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Achill man’s unique call to arms

News

HISTORIC The late Michael Callaghan is pictured holding the the 19th-century bugle with his grandson Emmet. Pic: Paul Mealey

Achill bugle sounds a clarion call in Croke Park

Edwin McGreal

For generations it was used to call villagers in Dooagh on Achill Island to the shore when seaweed arrived.
But now a 19th-century bugle has found a modern day use – to rally Mayo fans behind the county’s footballers.
The bugle has been in the hands of the Callaghan family in Dooagh for five generations. And its current holder, Emmet Callaghan, lent it to his neighbour, well-known Dooagh historian and musician John ‘Twin’ McNamara for the recent Mayo v Dublin game.
So McNamara brought it to Croke Park, encouraging Mayo fans around him to roar ‘Maigh Eo, Maigh Eo’ every time he sounded the clarion call.
It has been a campaign of McNamara’s since 2012 for Mayo fans to call out ‘Maigh Eo, Maigh Eo’ as a call to arms for the players and he has christened the bugle the ‘Golden Horn’.
“So once I sounded the golden horn I wanted people to chant ‘Maigh Eo, Maigh Eo’ to give the team a lift. I was in the Upper Cusack Stand and I got a huge response to it. People were queuing up to have a go,” said Mr McNamara (84).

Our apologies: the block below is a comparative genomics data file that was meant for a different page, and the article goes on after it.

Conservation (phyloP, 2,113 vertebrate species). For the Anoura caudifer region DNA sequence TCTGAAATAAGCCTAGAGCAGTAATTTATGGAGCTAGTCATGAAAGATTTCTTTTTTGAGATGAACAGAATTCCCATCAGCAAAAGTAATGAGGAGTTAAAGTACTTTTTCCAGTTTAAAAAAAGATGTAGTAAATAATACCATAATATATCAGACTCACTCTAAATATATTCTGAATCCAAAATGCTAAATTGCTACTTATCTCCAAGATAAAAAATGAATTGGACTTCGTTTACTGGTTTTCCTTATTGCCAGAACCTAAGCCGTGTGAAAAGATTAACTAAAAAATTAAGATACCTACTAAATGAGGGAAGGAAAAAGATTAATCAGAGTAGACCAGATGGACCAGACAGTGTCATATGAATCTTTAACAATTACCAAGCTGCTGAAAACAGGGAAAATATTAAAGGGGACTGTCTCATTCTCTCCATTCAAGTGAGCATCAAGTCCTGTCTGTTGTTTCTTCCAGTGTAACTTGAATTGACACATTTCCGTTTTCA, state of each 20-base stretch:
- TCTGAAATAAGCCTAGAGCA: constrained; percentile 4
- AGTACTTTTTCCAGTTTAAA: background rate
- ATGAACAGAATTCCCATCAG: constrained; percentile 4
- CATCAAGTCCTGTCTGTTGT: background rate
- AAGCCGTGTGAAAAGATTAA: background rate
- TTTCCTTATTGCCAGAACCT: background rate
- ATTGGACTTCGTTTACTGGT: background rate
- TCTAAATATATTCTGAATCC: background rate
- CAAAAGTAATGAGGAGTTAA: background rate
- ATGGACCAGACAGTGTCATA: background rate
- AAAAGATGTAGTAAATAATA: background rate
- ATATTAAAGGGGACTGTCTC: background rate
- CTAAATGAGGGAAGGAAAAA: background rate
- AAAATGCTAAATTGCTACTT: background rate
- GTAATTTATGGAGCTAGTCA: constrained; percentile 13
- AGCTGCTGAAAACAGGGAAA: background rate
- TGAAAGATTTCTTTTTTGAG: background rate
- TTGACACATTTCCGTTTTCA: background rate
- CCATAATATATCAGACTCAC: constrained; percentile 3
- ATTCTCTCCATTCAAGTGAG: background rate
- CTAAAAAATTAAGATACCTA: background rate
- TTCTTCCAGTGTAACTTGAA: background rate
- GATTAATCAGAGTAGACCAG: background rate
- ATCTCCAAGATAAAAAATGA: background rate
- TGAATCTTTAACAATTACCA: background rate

He added the bugle, or horn, is in Achill lore and has been written about by renowned early 20th century artist Paul Henry, who was inspired by the Achill landscape for much of his work.
“I think it is fitting the golden horn, that has such a long tradition in Achill, is used to exclaim ‘Maigh Eo, Maigh Eo’, the Irish spelling of our county, a spelling that has a long history stretching back to 731AD,” added McNamara.
The bugle has been passed through generations of the Callaghan family since Emmet Callaghan’s great-great-grandfather first acquired it. It was made in Birmingham and Emmet describes it as a typical army bugle.
“It would have been used by my great-grandfather and his father to call the villagers to the shore. They lived on the shore and would be the first to see a wrack of seaweed wash up. All the villagers would come down then once they heard the bugle and they would divide up the seaweed and use it for fertilising the land,” Emmet Callaghan told The Mayo News.
Emmet’s late grandfather Michael, who passed away last year, was the first of the family to use the bugle ceremoniously in Scoil Acla, the renowned summer music school on the island.
Last year Emmet himself sounded the bugle to mark the end of the Scoil Acla week.
He said the bugle can be very loud and with some skill, different sounds can be played on it.
And it will go into a sixth generation too. Emmet’s fiancée Kelly Hughes gave birth to baby Darragh Callaghan two weeks ago.
The bugle has been named the ‘Golden Horn’ by John ‘Twin’ McNamara for two reasons.
Firstly, it is a reference to the golden strand beach in Dooagh, which famously reappeared in 2017 after a 30-year absence and has since come and gone almost with the tide.
Secondly, it is also a nod to the Golden Horn Beach in Croatia, which came first in the Big 7 Travel list of the top 50 beaches in the world, which placed Keem Bay, just over the hill from Dooagh, at number eleven.
And both men hope it will be in use for plenty of golden days for Mayo football.